Oral arguments heard in Kernel v. UK appeal; decision from panel still to come

Tom Miller, the Kentucky Kernel’s lawyer, presents his argument to the panel of judges at the Kentucky Court of Appeals on Tuesday, Sept. 25, 2018, in Frankfort, Kentucky. Photo by Arden Barnes | Staff

Rick Childress

Attorneys representing UK, the Kernel and the Kentucky Attorney General’s office argued their positions before a panel of three judges in the Kentucky Court of Appeals on Tuesday.

Since the Kernel’s law team is appealing an earlier decision, Kernel lawyer Tom Miller had to prove to the panel that the previous decision was incorrect. UK’s lawyers needed only to defend the earlier decision.

The decision in question came in January 2017, when a Fayette County judge ruled in favor of UK in its lawsuit against the Kernel. The hearing is the latest development in a long saga of court battles over open records disputes between the Kernel and several Kentucky public universities.

It’s not clear when a decision will be made, but presiding judge Robert Johnson said during the proceedings that the court would make an announcement “in the next 45 to 60 days.”

Fifteen minutes of speaking time was allotted to both Miller and Travis Mayo, an assistant attorney general. Josh Salsburey, who represented UK’s legal counsel, was allowed 30 minutes to defend the previous court’s decision. Then Miller and Mayo were each allowed three-minute rebuttals.

The three judges who sat on the panel were allowed to interrupt the attorneys at any point during their arguments to ask questions.

The case began in August 2016 when UK opted to sue the Kernel after the university refused to give the Kernel investigative documents pertaining to James Harwood, a UK professor accused of sexual misconduct. The Kernel requested the documents under the Kentucky Open Records Act, but UK argued that releasing the documents— even with personal identifiers removed from the files— would cause the university to violate the Federal Educational Rights and Privacy Act, a federal student privacy act better known as FERPA.

The Fayette County judge agreed with UK’s assessment in 2017, and UK continued to assert the same argument before the appeals court.

After the oral arguments, UK’s lawyer declined to comment but directed any questions to UK spokesperson Jay Blanton, who was not present at the oral arguments.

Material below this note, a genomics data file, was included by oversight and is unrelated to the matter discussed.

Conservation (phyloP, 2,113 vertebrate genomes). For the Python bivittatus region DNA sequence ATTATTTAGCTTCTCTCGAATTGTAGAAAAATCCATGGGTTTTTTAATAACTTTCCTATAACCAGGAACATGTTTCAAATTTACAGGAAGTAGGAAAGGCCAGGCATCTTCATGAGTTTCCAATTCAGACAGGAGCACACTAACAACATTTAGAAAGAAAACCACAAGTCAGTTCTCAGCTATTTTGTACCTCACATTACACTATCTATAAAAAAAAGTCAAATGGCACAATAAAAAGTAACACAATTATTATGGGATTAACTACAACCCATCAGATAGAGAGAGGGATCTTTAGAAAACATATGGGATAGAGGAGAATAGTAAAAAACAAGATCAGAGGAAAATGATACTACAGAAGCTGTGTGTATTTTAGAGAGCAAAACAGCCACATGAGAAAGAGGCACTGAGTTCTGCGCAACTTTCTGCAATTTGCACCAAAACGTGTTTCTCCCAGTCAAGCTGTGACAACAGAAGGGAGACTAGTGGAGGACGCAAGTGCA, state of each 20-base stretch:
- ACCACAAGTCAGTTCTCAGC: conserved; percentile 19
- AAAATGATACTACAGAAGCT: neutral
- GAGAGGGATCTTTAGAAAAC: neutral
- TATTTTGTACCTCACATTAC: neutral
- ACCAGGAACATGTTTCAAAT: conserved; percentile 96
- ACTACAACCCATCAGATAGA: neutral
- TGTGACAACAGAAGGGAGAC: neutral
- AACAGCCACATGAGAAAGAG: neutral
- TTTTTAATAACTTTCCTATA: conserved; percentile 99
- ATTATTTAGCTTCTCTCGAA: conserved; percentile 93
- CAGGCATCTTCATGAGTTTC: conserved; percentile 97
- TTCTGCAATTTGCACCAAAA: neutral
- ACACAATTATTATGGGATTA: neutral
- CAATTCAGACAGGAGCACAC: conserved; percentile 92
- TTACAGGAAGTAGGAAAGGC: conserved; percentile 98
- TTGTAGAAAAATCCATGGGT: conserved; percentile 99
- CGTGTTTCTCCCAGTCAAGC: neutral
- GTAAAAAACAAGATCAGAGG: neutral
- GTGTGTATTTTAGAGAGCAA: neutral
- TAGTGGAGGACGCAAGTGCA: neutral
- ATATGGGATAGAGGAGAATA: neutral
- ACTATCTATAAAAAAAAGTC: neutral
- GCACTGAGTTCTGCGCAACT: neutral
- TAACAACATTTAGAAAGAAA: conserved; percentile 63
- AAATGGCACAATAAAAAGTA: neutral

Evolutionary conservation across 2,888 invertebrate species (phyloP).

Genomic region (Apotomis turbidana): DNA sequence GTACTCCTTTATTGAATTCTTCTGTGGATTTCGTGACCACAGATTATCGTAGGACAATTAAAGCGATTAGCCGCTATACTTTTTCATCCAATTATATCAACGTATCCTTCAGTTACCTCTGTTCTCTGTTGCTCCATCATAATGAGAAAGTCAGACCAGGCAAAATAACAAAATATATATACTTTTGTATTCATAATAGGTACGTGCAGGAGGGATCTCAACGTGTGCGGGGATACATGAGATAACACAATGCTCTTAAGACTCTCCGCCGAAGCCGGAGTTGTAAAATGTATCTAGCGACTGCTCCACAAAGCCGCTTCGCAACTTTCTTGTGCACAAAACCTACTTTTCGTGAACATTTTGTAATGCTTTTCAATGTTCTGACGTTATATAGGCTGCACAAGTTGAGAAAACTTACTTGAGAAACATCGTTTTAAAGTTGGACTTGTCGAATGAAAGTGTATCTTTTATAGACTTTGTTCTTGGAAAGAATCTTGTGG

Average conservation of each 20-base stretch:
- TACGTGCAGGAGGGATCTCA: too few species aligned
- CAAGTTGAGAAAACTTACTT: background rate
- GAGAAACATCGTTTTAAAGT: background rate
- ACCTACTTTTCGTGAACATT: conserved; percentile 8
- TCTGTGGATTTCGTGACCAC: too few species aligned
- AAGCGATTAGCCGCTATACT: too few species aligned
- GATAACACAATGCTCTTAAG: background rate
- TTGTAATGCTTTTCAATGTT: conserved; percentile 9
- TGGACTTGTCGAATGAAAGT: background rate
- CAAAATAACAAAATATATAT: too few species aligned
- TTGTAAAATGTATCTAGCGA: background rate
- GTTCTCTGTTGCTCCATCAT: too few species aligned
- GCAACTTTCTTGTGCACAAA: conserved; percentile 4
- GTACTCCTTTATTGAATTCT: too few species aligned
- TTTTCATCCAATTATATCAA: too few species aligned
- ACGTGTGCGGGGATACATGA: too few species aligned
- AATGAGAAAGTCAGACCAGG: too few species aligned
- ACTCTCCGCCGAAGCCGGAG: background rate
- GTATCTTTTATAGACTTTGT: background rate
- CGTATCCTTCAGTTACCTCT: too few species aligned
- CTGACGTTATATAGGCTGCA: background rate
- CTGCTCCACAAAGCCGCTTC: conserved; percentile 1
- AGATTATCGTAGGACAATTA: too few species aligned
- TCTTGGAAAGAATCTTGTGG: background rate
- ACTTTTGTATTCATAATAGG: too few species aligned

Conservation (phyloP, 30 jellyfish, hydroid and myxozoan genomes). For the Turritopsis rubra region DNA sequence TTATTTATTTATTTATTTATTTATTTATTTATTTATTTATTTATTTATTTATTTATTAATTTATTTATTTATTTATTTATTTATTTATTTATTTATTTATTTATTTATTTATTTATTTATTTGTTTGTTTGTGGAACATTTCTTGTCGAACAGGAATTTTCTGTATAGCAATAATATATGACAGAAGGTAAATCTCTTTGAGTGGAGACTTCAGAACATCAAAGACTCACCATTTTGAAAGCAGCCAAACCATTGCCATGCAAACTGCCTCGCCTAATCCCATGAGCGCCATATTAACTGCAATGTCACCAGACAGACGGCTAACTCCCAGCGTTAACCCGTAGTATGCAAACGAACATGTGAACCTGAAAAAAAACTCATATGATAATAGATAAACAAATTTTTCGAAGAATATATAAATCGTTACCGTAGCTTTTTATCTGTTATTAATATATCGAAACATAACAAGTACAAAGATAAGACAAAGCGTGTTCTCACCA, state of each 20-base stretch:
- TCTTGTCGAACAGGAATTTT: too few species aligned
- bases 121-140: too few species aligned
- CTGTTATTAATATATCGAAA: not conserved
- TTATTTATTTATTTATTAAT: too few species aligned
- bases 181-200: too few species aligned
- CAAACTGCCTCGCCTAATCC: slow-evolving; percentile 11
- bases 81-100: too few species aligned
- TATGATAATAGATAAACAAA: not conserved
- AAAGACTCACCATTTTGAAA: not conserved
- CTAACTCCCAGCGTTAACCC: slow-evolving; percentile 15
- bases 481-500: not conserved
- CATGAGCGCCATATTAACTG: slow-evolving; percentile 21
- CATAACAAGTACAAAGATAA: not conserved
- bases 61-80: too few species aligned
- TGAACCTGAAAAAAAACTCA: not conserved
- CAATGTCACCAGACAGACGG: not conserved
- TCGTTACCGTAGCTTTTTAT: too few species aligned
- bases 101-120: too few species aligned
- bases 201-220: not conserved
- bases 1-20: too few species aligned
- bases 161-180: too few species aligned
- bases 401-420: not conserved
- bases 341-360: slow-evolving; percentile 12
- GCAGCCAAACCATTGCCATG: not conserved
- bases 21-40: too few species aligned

“We are pleased that the Court focused on the legal rights of victim-survivors to make the decision about when— or even if— to tell their story. This case has always been about their privacy and their rights,” Blanton wrote in a statement after the oral arguments.

The Kernel’s law team and the attorney general’s office have argued that UK is citing a federal statute in order to avoid releasing information that may be damaging to the university’s reputation. Both attorneys continued those arguments before the appeals court.

“I strongly believe that all of the case authority and all of the factual support is persuasive and it did seem that the judges fully understood that,” Miller told the Kernel after the oral arguments. “I’m optimistic about a favorable ruling.”

Mayo spoke first and on behalf of the attorney general’s office argued that UK’s interpretation of the law and behavior in this case is a threat to the Kentucky Open Records Act and government transparency.

He said that under the Kentucky Open Records Act, the state’s attorney general is allowed to review denied open records requests and determine if the denial was appropriate. UK never allowed the attorney general’s office to review the documents in question, which Mayo argued is in violation of the statute.

“The university asks this court, and every court of the commonwealth to allow it and all public agencies the unlimited and unqualified authority to withhold records from the public without proving that the law allows them— shutting the open doors to government that the open records act mandates,” Mayo told the panel.

Miller argued on behalf of the Kernel’s law team that the documents in question are not student-specific documents that would be protected under FERPA, but rather are investigative pieces that detail the  sexual advances and harassment allegedly perpetrated by a UK professor— information that, Miller argued, ought to be allowed to be requested from government agencies and publicized to protect possible future victims.

“Larry Nassar, Jerry Sandusky, James Harwood. What do these men have in common?” Miller said before the court. “They were all university employees who used their power to abuse women and children who were under their control. Another commonality is that in all three cases the universities tried to avoid disclosure of an embarrassing fact but finally did after news media outed them.”

Salsburey said on behalf of UK that releasing the documents, even with redactions, would violate federal law and cause students and especially student-victims to lose trust in the university. He argued that the contents of the investigative documents may allow “skillful googlers” to identify the victims, even if their names or other identifying information were removed.

Salsburey told the court that siding with the Kernel and the Attorney General would among other things, “send the untenable message that the university cannot protect student-victim privacy.”

The panel will need to come to a majority decision on whether to affirm or reverse the Fayette Circuit Court decision.

Jacob Eads and Sydney Momeyer contributed to the reporting for this story.